We have a better way. What if you never lost money ever again? Would that be different than your current strategy? What if you had almost complete access to this money that could never lose? Wouldn’t that put you in a position to take advantage of opportunities that are created AFTER downturns? Finally, wouldn’t the government almost always give you a heads-up when the opportunity had its best chance for success? Doesn’t the government always tell you when they are going to stimulate the economy? Does stimulus have its best impact after a major downturn in the economy? Aren’t the answers to the above questions almost always yes? Wouldn’t that dramatically increase your chances for success without having to guess what terrible things the government, Wall Street or the banks were going to do next?
Have you ever heard the phrase, you should buy term and invest the difference because cash value life insurance is a lousy investment? Don’t you hear that a lot? Don’t media financial super stars mostly espouse that belief? Isn’t that idea shared thousands and thousands of times in the media? Isn’t it unfair? Why don’t they understand how amazing cash value life insurance is?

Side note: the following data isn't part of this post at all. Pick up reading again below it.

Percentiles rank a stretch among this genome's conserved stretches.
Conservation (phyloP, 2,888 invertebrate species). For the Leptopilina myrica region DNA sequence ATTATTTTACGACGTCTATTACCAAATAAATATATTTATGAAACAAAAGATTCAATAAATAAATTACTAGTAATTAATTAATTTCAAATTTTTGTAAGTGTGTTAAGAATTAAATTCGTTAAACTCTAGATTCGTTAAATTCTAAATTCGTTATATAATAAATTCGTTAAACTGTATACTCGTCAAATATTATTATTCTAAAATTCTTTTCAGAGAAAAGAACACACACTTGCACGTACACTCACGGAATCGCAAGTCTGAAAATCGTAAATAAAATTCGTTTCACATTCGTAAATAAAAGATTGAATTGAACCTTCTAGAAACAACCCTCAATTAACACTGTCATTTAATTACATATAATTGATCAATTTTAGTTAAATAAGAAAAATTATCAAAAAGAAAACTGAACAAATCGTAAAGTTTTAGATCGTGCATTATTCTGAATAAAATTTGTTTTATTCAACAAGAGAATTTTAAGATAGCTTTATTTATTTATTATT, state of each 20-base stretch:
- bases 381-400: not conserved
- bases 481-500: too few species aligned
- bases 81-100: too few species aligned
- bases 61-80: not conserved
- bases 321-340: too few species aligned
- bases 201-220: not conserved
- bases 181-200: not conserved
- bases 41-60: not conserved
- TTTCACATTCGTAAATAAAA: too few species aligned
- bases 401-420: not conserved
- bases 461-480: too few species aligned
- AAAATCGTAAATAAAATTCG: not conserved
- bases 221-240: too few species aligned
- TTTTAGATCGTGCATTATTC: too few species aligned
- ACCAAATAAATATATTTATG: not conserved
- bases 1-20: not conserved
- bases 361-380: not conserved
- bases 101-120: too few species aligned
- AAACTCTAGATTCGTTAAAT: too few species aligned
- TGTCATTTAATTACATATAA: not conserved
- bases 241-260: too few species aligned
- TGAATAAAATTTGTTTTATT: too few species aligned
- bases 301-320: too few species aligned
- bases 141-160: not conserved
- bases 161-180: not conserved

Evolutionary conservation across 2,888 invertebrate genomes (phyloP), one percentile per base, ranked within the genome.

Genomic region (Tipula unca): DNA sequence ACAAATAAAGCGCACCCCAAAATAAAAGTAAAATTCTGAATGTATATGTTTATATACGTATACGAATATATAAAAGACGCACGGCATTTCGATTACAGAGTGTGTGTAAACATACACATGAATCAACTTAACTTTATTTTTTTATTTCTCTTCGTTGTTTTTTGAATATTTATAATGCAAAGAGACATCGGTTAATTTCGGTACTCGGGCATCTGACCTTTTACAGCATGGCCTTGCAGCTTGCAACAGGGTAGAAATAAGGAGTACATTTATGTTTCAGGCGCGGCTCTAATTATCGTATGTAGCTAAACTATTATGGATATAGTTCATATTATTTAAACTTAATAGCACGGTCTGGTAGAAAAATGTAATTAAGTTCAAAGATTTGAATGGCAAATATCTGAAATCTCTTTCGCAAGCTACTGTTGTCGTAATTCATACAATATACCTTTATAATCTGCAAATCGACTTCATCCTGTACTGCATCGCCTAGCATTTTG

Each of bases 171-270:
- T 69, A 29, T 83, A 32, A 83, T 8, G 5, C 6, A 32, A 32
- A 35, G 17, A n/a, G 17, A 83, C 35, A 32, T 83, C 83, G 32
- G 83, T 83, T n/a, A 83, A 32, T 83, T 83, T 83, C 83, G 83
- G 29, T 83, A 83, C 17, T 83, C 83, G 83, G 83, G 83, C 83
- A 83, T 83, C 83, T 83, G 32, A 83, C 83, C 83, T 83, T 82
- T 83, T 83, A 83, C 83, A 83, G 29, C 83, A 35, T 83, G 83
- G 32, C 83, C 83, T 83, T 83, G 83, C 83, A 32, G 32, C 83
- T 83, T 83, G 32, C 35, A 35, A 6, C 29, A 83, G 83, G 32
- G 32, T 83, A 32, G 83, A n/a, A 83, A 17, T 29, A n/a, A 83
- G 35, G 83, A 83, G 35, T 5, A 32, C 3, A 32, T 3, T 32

At times I’ve felt angry, sad, depressed and yes, even doubtful about whether I was doing the right thing for my prospects and clients. Is cash value life insurance a good recommendation if it’s not a good investment? Should I really sell term insurance and invest the difference in annuities or mutual funds, stocks or bonds? Am I doing the right thing selling and recommending this “product from hell” called cash value life insurance?